One major question that was flying around the San Diego craft beer community was, “What’s going to happen to Alpine?” Alpine Beer Co. joined forces/was acquired by Green Flash in 2014 in what was predicted by both parties to become a long and happy marriage. Green Flash was excited about brewing Alpine’s beers (and having such a prolific brewery name in their stable) and Alpine was excited that there were going to finally be able to start to meet the demand that they had created by brewing awesome beers for years on their tiny brew-system. That marriage came to an unhappy end when Pat Mcllhenney, the founder of Alpine, posted this on Facebook:
Pat was also quoted in a Union-Tribune article saying, “I don’t have a lot of faith in the management,” he said, “especially if they keep Mike on management. He has no business being in this business. His business prowess is abysmal.” Consider this beer-couple divorced.
Jacob Nikos, from YEW podcast, sat down with Pat recently and discussed all of this. It’s a great listen and really gives a solid perspective on the San Diego beer as well as the Green Flash/Alpine relationship.
The San Diego craft beer community is rallying behind the employees of both Green Flash and Alpine. After all, the Green Flash is an integral part of the West Coast IPA’s rise in popularity over the last 15 years. Alpine is loved even more, with a stellar reputation for their beers and their influence over the San Diego craft beer scene.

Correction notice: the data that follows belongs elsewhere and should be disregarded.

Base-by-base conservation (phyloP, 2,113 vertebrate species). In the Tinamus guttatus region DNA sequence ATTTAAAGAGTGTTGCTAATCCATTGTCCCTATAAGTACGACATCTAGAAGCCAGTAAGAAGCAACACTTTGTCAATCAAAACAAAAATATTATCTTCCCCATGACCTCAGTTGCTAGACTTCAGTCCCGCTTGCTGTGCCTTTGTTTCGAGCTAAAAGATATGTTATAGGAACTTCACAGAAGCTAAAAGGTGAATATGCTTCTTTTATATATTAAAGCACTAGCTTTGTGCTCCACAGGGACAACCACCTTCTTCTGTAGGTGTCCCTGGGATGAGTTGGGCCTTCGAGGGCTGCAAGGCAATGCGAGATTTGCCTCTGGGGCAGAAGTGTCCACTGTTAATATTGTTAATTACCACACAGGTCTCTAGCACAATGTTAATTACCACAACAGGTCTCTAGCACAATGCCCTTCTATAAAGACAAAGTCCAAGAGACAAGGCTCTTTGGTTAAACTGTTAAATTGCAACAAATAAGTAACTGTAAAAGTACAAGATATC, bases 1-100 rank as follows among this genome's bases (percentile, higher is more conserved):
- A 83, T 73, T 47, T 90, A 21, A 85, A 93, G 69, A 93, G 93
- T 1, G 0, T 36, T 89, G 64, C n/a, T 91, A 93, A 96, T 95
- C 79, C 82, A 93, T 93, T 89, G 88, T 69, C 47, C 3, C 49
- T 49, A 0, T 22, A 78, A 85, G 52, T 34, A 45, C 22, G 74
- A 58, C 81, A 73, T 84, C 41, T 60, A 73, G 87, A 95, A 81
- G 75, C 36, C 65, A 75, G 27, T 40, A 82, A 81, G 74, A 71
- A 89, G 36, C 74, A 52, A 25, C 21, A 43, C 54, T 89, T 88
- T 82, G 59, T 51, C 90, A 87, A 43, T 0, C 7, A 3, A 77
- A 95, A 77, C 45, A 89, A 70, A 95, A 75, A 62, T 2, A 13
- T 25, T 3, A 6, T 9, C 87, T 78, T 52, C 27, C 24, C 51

Who Are the New Owners?
The private equity firm that bought them does have one interesting connection. Joshua Yelsey, the new manager of the equity firm hails from Anheuser-Busch. There, he was a manager in AB’s mergers and acquisitions department. Additionally, he was head of finance for Goose Island and Blue Point during both acquisitions. The question is, how close are his ties to his old company? Will he just bring experience to his new role or will he bring contacts for future acquisitions of a certain San Diego beer darling with an impressive beer portfolio? That would truly be a sad day for independent SD beer.
People in the SD craft beer community are pretty salty over the whole situation. While this acquisition is preferable to both breweries shutting down and leaving hundreds of people out of job, the issue is about the close ties that people have to their friends and colleagues who had invested their time and money into Alpine and Green Flash. Who, because of the foreclosure, have lost all the money they had in the companies, including the founders of Alpine.
Down But Not Out
The biggest takeaway should be that these breweries might be facing some big changes but they are still open, brewing beer and working hard to create a tasty beverage for consumers. When someone posted on an SD craft beer message board that they were heading to Alpine this week for a “last hurrah,” one of the brewers posted this:
We are pulling for both Alpine and Green Flash. It certainly is a hard pill to swallow that so many San Diegans who invested in both companies have now lost their investments, but the employees from both breweries are working hard to continue their path in San Diego craft beer and we fully support them in this next chapter of their brew-story.